Quantcast IN-RESERVOIR TECHNIQUES: AERATORS/OXYGENATION

 
  
 
4.5 IN-RESERVOIR TECHNIQUES: AERATORS/OXYGENATION
4.5.1 DESCRIPTION
The thermal stratification that occurs in most reservoirs isolates the hypolimnion from circulation
and oxygen absorption at the surface. Because of hypolimnetic oxygen degradation, the hypolimnion
may become anoxic or anaerobic, and allow oxidized elements and compounds to be reduced into
solution. These constituents, such as iron, manganese, and hydrogen sulfide, are toxic to aquatic life
and, along with the low or zero oxygen content, may pose an in-reservoir or downstream water quality
problem.
An aeration system can improve the low dissolved oxygen (DO) content of a reservoir or lake
hypolimnion by directly introducing air or molecular oxygen into the water column. These systems
usually consist of an oxygen or air source, supply lines, and a diffuser system to generate bubbles. An
aeration system can be an open, free bubble column in the reservoir or confined within a floating or
submerged system. The selection of the aeration system type depends upon the objectives and
constraints under which the system will operate.
An aeration system may destratify the reservoir by mixing the hypolimnion and epilimnion. This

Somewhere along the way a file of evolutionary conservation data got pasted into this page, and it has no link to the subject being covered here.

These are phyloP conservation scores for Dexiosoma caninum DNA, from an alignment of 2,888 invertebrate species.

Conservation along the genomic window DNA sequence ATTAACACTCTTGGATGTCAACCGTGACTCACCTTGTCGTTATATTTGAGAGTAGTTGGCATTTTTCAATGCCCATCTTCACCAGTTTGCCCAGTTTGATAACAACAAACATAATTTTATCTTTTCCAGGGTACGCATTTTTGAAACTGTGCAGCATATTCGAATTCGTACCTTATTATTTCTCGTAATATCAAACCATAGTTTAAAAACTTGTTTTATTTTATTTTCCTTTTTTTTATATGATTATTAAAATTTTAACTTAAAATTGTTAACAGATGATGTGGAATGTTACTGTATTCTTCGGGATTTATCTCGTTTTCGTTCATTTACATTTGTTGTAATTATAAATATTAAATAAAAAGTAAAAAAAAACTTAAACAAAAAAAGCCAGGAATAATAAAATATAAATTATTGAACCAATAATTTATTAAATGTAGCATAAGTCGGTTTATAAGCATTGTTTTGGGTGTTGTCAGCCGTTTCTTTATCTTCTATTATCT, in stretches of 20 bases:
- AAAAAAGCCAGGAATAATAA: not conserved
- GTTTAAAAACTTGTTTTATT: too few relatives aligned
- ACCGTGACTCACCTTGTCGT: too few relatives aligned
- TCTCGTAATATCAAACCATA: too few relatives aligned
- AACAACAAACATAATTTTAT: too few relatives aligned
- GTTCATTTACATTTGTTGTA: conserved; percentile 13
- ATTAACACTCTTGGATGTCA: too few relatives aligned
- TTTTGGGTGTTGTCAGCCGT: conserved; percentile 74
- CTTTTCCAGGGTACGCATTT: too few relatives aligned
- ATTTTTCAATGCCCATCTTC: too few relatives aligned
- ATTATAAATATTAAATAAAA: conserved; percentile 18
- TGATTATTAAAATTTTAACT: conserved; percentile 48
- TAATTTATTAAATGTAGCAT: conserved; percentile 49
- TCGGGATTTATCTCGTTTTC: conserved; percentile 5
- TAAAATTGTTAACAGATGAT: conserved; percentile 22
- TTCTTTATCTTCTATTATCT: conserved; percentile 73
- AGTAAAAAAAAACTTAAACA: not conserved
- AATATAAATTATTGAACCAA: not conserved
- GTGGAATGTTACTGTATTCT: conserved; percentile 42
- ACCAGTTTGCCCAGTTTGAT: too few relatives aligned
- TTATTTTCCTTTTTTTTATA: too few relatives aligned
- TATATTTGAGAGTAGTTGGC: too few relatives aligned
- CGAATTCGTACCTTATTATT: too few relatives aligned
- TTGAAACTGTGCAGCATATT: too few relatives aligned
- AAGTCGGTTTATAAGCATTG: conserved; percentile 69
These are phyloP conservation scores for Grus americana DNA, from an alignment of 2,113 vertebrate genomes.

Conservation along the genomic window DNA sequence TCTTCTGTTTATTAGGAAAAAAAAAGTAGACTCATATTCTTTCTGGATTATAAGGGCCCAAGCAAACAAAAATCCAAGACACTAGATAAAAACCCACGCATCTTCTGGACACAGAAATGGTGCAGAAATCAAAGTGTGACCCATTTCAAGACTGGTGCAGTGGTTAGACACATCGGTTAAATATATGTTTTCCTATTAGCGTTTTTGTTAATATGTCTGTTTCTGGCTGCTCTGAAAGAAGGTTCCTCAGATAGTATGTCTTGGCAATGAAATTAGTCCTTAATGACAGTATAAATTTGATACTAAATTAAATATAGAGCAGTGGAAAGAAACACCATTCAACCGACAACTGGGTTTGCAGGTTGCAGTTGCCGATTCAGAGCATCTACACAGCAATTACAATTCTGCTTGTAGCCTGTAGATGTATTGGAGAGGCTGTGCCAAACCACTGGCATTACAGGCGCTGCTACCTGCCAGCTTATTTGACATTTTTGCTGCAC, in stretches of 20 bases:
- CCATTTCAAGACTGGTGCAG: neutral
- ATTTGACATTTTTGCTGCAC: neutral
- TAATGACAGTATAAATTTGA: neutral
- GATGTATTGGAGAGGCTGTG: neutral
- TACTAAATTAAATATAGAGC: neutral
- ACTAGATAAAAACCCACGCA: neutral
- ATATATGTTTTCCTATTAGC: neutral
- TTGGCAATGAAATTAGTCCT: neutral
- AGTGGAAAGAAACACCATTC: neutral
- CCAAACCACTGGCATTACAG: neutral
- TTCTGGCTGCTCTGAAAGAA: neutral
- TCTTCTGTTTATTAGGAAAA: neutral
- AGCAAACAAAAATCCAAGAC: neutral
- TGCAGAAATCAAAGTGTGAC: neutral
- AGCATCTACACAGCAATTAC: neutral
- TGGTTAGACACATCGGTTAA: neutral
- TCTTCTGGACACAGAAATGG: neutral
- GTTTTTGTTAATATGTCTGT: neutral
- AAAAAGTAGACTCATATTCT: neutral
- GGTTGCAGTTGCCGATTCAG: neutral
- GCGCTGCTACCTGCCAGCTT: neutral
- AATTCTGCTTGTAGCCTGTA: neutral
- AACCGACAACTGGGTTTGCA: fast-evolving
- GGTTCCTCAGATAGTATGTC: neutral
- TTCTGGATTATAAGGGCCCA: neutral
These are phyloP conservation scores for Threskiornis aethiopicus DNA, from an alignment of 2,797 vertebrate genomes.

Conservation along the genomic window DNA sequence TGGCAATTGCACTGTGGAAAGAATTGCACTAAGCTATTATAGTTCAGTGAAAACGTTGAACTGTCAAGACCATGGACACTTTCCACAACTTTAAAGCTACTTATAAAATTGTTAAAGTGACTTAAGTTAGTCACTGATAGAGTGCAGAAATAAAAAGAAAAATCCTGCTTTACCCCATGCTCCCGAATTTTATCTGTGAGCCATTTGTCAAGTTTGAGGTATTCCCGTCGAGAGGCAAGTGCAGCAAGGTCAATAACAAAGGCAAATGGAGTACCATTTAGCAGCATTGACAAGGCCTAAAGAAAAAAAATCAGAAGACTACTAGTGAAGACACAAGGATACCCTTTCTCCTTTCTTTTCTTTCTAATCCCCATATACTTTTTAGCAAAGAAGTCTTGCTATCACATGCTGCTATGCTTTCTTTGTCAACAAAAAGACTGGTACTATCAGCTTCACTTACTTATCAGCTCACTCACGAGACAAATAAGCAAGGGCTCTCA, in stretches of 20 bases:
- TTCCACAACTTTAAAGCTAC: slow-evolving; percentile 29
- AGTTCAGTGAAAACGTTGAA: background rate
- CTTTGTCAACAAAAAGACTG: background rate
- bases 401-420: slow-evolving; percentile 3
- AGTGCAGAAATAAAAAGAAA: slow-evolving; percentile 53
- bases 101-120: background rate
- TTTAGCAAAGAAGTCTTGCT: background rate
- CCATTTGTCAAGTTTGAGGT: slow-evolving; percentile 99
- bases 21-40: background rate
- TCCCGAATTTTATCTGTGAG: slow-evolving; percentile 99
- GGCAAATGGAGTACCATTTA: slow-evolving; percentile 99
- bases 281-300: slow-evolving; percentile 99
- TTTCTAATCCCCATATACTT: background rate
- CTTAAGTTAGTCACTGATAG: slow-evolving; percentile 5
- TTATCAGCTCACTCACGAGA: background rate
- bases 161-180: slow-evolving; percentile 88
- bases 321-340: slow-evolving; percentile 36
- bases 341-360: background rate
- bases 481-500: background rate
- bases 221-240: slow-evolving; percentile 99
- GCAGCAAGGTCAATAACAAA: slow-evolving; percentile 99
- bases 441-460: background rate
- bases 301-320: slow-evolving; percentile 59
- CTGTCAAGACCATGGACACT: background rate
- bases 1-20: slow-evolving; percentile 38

technique may eliminate the anoxic conditions, but will also warm the hypolimnetic water to a
temperature near that of the epilimnion. If cool water is needed for a cold-water fishery, then the
thermal stratification has to be maintained. Thus, the hypolimnion must be aerated without impacting the
thermal stratification.
4.5.2 THEORY
Hypolimnetic aeration/oxygenation can be accomplished through a variety of approaches,
ranging from pumping the hypolimnetic water to the surface for aeration and returning it to the
hypolimnion, to fine-pore pneumatic diffusers placed in the hypolimnion for the introduction of gaseous
oxygen (Figure 4.5.1). These systems use either air or liquid oxygen as the oxygen source. The
volume of oxygen required for reaeration of the hypolimnion is based on the volume of the hypolimnion
and the hypolimnetic oxygen degradation rate. Pneumatic diffuser systems are designed such that the
rising bubble plume does not mix hypolimnetic water into the epilimnion and thus begin destratification.
Systems that pump hypolimnetic water to the surface for reaeration are designed to minimize the
velocity of the return flow so that mixing of the return flow does not induce destratification.
4.5-1

 


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